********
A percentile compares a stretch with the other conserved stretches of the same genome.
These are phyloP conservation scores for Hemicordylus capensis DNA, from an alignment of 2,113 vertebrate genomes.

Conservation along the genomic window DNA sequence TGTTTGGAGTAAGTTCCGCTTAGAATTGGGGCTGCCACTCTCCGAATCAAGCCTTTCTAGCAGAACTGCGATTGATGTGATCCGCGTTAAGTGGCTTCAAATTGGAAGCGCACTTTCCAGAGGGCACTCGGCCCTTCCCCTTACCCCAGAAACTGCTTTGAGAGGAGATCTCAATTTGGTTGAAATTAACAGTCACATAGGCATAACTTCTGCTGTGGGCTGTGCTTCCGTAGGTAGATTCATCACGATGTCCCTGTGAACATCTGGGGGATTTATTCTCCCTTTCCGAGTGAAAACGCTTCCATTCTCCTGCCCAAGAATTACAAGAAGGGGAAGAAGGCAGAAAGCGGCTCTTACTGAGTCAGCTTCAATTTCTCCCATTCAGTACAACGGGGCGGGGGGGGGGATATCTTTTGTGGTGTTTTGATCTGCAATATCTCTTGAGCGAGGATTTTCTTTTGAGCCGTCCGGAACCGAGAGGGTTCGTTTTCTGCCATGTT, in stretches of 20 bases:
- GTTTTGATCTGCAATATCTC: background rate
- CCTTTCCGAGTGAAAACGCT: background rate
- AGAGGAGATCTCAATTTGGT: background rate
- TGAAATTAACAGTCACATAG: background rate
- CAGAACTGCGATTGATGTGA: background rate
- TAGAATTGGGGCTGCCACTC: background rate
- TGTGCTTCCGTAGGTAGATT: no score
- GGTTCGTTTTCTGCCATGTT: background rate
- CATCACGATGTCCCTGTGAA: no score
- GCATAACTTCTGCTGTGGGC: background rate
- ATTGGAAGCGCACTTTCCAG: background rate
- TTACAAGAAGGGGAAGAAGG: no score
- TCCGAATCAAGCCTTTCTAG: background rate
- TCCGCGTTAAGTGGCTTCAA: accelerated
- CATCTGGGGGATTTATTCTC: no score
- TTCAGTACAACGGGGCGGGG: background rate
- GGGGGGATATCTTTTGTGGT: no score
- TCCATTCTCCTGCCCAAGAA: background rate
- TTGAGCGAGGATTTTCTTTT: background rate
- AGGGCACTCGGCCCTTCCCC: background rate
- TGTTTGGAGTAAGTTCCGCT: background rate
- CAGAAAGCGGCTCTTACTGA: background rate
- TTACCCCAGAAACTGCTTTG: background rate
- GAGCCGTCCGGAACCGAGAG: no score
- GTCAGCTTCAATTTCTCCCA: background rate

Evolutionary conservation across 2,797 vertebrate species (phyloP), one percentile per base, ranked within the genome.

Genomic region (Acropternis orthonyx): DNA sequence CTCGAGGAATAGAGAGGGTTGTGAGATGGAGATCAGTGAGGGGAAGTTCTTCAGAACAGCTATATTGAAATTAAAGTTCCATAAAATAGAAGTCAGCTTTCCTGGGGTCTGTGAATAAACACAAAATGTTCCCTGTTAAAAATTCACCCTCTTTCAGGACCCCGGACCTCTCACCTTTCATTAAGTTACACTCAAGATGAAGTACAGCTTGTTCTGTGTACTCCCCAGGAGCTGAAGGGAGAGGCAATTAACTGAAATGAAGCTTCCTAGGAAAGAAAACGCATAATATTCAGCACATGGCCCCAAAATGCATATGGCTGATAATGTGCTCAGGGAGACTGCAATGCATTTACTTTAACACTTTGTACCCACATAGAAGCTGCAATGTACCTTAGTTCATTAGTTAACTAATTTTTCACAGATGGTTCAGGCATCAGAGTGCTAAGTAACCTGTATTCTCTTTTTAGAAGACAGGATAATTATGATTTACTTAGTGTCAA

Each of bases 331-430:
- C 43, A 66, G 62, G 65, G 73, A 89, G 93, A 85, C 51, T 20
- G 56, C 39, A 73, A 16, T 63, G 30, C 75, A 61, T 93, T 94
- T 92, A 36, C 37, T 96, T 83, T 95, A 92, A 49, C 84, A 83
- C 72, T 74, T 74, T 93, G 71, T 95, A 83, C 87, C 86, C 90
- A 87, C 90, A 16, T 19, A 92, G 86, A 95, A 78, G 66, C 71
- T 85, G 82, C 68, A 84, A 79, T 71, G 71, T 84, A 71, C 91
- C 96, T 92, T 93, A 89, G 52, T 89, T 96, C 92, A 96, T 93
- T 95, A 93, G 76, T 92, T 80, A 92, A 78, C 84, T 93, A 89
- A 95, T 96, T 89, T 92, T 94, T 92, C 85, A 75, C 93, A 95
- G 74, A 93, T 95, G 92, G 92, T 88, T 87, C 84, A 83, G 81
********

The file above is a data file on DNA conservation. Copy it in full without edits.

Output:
A percentile compares a stretch with the other conserved stretches of the same genome.
These are phyloP conservation scores for Hemicordylus capensis DNA, from an alignment of 2,113 vertebrate genomes.

Conservation along the genomic window DNA sequence TGTTTGGAGTAAGTTCCGCTTAGAATTGGGGCTGCCACTCTCCGAATCAAGCCTTTCTAGCAGAACTGCGATTGATGTGATCCGCGTTAAGTGGCTTCAAATTGGAAGCGCACTTTCCAGAGGGCACTCGGCCCTTCCCCTTACCCCAGAAACTGCTTTGAGAGGAGATCTCAATTTGGTTGAAATTAACAGTCACATAGGCATAACTTCTGCTGTGGGCTGTGCTTCCGTAGGTAGATTCATCACGATGTCCCTGTGAACATCTGGGGGATTTATTCTCCCTTTCCGAGTGAAAACGCTTCCATTCTCCTGCCCAAGAATTACAAGAAGGGGAAGAAGGCAGAAAGCGGCTCTTACTGAGTCAGCTTCAATTTCTCCCATTCAGTACAACGGGGCGGGGGGGGGGATATCTTTTGTGGTGTTTTGATCTGCAATATCTCTTGAGCGAGGATTTTCTTTTGAGCCGTCCGGAACCGAGAGGGTTCGTTTTCTGCCATGTT, in stretches of 20 bases:
- GTTTTGATCTGCAATATCTC: background rate
- CCTTTCCGAGTGAAAACGCT: background rate
- AGAGGAGATCTCAATTTGGT: background rate
- TGAAATTAACAGTCACATAG: background rate
- CAGAACTGCGATTGATGTGA: background rate
- TAGAATTGGGGCTGCCACTC: background rate
- TGTGCTTCCGTAGGTAGATT: no score
- GGTTCGTTTTCTGCCATGTT: background rate
- CATCACGATGTCCCTGTGAA: no score
- GCATAACTTCTGCTGTGGGC: background rate
- ATTGGAAGCGCACTTTCCAG: background rate
- TTACAAGAAGGGGAAGAAGG: no score
- TCCGAATCAAGCCTTTCTAG: background rate
- TCCGCGTTAAGTGGCTTCAA: accelerated
- CATCTGGGGGATTTATTCTC: no score
- TTCAGTACAACGGGGCGGGG: background rate
- GGGGGGATATCTTTTGTGGT: no score
- TCCATTCTCCTGCCCAAGAA: background rate
- TTGAGCGAGGATTTTCTTTT: background rate
- AGGGCACTCGGCCCTTCCCC: background rate
- TGTTTGGAGTAAGTTCCGCT: background rate
- CAGAAAGCGGCTCTTACTGA: background rate
- TTACCCCAGAAACTGCTTTG: background rate
- GAGCCGTCCGGAACCGAGAG: no score
- GTCAGCTTCAATTTCTCCCA: background rate

Evolutionary conservation across 2,797 vertebrate species (phyloP), one percentile per base, ranked within the genome.

Genomic region (Acropternis orthonyx): DNA sequence CTCGAGGAATAGAGAGGGTTGTGAGATGGAGATCAGTGAGGGGAAGTTCTTCAGAACAGCTATATTGAAATTAAAGTTCCATAAAATAGAAGTCAGCTTTCCTGGGGTCTGTGAATAAACACAAAATGTTCCCTGTTAAAAATTCACCCTCTTTCAGGACCCCGGACCTCTCACCTTTCATTAAGTTACACTCAAGATGAAGTACAGCTTGTTCTGTGTACTCCCCAGGAGCTGAAGGGAGAGGCAATTAACTGAAATGAAGCTTCCTAGGAAAGAAAACGCATAATATTCAGCACATGGCCCCAAAATGCATATGGCTGATAATGTGCTCAGGGAGACTGCAATGCATTTACTTTAACACTTTGTACCCACATAGAAGCTGCAATGTACCTTAGTTCATTAGTTAACTAATTTTTCACAGATGGTTCAGGCATCAGAGTGCTAAGTAACCTGTATTCTCTTTTTAGAAGACAGGATAATTATGATTTACTTAGTGTCAA

Each of bases 331-430:
- C 43, A 66, G 62, G 65, G 73, A 89, G 93, A 85, C 51, T 20
- G 56, C 39, A 73, A 16, T 63, G 30, C 75, A 61, T 93, T 94
- T 92, A 36, C 37, T 96, T 83, T 95, A 92, A 49, C 84, A 83
- C 72, T 74, T 74, T 93, G 71, T 95, A 83, C 87, C 86, C 90
- A 87, C 90, A 16, T 19, A 92, G 86, A 95, A 78, G 66, C 71
- T 85, G 82, C 68, A 84, A 79, T 71, G 71, T 84, A 71, C 91
- C 96, T 92, T 93, A 89, G 52, T 89, T 96, C 92, A 96, T 93
- T 95, A 93, G 76, T 92, T 80, A 92, A 78, C 84, T 93, A 89
- A 95, T 96, T 89, T 92, T 94, T 92, C 85, A 75, C 93, A 95
- G 74, A 93, T 95, G 92, G 92, T 88, T 87, C 84, A 83, G 81